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October 10, 2015

yeardley smith

Review: The Simpsons 20th Anniversary Special: In 3-D! On Ice!

by Jason Hughes, posted Jan 11th 2010 12:15AM
The SimpsonsA documentary film may not be the way most television shows would choose to spend their 20th anniversary hour-long special, but The Simpsons isn't an ordinary show. It's easy to forget in 2010, with an entire lineup of animation on FOX, Adult Swim and several cable channels devoted to animation, that The Simpsons was groundbreaking for its time.

While everything today is compared to The Simpsons, The Simpsons were being compared to The Flintstones, a prime-time cartoon that lasted six seasons in the 1960s. Nobody was doing animation for adults when The Simpsons came on the air, and they got a lot of grief for what they were doing. But The Simpsons put FOX on the map, and made it okay to have a cartoon for grown-ups, too.

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Yeardley Smith files for divorce

by Brad Trechak, posted May 24th 2008 8:24AM
Lisa Simpson and Yeardley SmithShe's been the voice of precocious child Lisa Simpson on The Simpsons since she was 23 years old, but her problems are more grown up. Yeardley Smith has filed for divorce from her husband of six years.

The reason cited for her split from Daniel Erickson was "irreconcilible differences." This is the second divorce for Smith, having divorced actor Christopher Grove in 1992. Smith is planning to change her last name back to Smith from Erickson. The couple have no children.

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Trouble brewing on The Simpsons

by Allison Waldman, posted May 22nd 2008 12:36PM
The SimpsonsSay it ain't so, Ho. Homey, that's is. According to Variety, even though Fox has given The Simpsons a renewal for season number 20, the voice talent that make the show have not been re-signed. Julie Kavner, Dan Castellaneta, Hank Azaria, Yeardley Smith, Nancy Cartwright and Harry Shearer -- the actors who are as integral to the success of The Simpsons as the writers and animators -- are looking for a new deal. The group make approximately $360,000 per episode. They want a raise to $500,000 per. While that sounds like a lot of money -- and it is! -- when you consider how much Fox and company are making off The Simpsons franchise, like the new ride at Universal Orlando, the talent have every right to expect their piece of the pie.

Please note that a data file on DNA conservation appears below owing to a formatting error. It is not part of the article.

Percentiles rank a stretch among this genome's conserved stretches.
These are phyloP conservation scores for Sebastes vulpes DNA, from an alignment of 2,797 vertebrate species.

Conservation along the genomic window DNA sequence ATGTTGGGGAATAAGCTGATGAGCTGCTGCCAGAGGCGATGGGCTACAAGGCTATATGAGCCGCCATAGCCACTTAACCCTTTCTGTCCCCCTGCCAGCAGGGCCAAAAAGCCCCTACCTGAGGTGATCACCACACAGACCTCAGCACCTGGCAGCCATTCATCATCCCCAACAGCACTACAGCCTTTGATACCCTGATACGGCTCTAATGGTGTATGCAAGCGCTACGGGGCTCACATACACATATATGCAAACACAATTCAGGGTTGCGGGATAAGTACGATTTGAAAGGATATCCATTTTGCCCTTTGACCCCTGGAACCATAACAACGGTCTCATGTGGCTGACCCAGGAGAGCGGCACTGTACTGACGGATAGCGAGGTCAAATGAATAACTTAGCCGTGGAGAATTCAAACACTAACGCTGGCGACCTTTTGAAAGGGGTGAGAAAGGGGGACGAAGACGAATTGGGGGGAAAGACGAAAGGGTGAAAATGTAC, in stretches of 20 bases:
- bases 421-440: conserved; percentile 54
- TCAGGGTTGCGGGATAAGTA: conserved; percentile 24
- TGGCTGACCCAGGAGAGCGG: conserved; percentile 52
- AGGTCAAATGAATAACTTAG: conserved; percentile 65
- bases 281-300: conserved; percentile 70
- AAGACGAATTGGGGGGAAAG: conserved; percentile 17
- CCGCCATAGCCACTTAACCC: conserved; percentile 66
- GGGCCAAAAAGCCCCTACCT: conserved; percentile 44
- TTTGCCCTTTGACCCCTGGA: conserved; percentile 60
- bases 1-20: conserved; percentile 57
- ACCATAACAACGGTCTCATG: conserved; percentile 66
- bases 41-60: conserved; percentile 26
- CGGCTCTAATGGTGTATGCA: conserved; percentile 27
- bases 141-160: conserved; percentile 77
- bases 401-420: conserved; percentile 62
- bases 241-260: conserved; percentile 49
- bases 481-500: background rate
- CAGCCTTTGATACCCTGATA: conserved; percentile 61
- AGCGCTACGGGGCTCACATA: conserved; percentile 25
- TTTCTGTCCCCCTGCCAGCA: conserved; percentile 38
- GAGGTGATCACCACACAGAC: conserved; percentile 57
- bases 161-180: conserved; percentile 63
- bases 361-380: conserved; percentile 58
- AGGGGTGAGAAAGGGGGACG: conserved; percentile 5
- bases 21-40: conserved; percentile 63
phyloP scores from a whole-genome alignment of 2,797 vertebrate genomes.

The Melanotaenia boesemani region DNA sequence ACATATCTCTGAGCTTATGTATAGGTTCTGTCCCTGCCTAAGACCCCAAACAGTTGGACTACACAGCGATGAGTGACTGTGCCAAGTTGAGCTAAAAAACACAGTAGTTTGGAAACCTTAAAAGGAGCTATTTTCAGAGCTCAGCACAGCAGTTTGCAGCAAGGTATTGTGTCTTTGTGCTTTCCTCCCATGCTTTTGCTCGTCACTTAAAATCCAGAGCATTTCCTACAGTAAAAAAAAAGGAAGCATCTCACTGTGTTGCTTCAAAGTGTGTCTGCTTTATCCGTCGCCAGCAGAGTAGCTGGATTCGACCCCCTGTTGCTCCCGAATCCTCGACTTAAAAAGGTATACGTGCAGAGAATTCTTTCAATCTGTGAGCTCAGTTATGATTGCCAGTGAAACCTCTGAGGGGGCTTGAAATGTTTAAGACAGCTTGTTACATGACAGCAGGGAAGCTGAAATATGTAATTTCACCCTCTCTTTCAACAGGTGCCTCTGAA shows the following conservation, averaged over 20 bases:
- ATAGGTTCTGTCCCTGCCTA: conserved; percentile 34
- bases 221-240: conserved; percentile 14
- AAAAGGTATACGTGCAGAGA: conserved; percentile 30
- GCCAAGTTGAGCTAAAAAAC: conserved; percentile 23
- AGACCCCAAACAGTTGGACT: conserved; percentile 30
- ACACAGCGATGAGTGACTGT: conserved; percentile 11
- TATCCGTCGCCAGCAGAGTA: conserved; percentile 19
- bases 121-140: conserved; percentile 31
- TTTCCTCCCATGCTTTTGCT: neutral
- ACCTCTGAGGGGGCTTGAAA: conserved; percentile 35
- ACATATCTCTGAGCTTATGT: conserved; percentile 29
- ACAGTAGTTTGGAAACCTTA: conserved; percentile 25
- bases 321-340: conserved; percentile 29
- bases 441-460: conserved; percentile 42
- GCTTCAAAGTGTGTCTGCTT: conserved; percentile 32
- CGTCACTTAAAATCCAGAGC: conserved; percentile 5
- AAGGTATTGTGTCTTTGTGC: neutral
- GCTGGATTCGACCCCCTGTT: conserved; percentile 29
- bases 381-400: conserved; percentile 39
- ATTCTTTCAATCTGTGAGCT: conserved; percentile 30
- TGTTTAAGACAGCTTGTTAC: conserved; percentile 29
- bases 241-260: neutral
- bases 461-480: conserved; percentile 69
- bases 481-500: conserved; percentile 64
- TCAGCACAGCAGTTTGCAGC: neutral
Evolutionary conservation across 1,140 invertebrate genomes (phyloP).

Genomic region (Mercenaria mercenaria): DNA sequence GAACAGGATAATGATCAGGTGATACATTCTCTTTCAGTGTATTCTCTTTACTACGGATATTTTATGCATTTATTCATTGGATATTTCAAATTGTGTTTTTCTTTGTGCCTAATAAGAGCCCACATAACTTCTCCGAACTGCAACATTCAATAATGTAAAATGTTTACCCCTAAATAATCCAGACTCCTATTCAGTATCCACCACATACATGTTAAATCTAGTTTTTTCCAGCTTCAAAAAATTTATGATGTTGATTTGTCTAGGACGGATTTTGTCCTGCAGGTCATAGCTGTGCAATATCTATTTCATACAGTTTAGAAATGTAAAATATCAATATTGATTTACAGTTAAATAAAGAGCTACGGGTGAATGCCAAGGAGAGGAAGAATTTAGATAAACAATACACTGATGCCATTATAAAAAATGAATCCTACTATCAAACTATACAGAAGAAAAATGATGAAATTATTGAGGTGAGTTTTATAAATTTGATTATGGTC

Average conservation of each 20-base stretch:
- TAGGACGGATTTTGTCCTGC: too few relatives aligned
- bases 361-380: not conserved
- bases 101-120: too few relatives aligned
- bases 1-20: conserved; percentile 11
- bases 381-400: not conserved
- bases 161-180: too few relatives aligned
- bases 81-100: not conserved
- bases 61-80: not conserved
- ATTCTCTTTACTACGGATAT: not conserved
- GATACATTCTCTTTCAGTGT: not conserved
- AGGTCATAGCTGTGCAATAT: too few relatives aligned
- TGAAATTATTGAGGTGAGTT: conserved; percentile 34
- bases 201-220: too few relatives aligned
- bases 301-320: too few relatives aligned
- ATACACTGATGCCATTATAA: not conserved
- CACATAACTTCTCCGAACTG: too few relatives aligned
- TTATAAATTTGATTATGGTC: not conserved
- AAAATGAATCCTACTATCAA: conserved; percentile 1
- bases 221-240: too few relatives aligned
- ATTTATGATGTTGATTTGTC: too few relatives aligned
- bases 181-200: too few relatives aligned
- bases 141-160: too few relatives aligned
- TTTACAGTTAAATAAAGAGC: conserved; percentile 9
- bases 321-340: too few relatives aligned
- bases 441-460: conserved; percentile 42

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The Simpsons creators celebrate 400th episode and movie - TCA Report

by Joel Keller, posted Jan 21st 2007 12:35PM
The SimpsonsIt's Sunday. The winter press tour is over. I'm currently coming down from being over-fed, over-sugared, and moderately-boozed. I'm also thinking back to the fact that during the last four days, I rarely left my hotel, because the networks were plying their wares for us from morning until night.

I'm going to post my overall thoughts on this TV smorgasboard later this week. But before I hop a plane back to Jersey, I wanted to talk about the session that was a TV nerd's dream, at least to this TV nerd: FOX's panel to celebrate the 400th episode of The Simpsons, which will air this May. On the panel was none other than creator Matt Groening, executive producer and TV legend James L. Brooks, current show-runner Al Jean, and voice actors Yeardley Smith (Lisa) and Dan Castellaneta (Homer and a bunch of other voices).

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Short-Lived Shows: Herman's Head

by Adam Finley, posted May 23rd 2006 2:09PM

herman's headThe Simpsons will occasionally reference some obscure television show like The Misadventures of Sheriff Lobo and Herman's Head. The latter is special to The Simpsons, however, because it featured two of the voice actors from the series, Yeardley Smith (Lisa Simpson) and Hank Azaria (Moe, Chief Wiggum, Apu, and countless others).

The show, which ran for three seasons on FOX in the early nineties, centered on Herman Brooks, played by William Ragsdale, fresh from his role in Mannequin 2: On the Move. Oh yes, everyone said no one could top the first Mannequin, that no one could embodied the lead like Andrew McCarthy, but he proved them wrong. Who's laughing now, huh? Actually, I never saw that movie. Anyway, Herman was an aspiring writer who worked as a fact checker for a magazine. Inside his head lived four beings who each represented a different part of his psyche: lust, fear; sensitivity (played by a woman, natch), and intellect. Smith played a secretary at Herman's office, while Azaria played his womanizing best friend. It was a rather cheesy premise, and the show, save for the odd premise, didn't venture too far from normal sitcom stuff. Still, it had a fun, kooky feel to it. And really, if it weren't for occasional reruns of The Simpsons tossing the show back into the public consciousness now and again, it would probably have been long forgotten.

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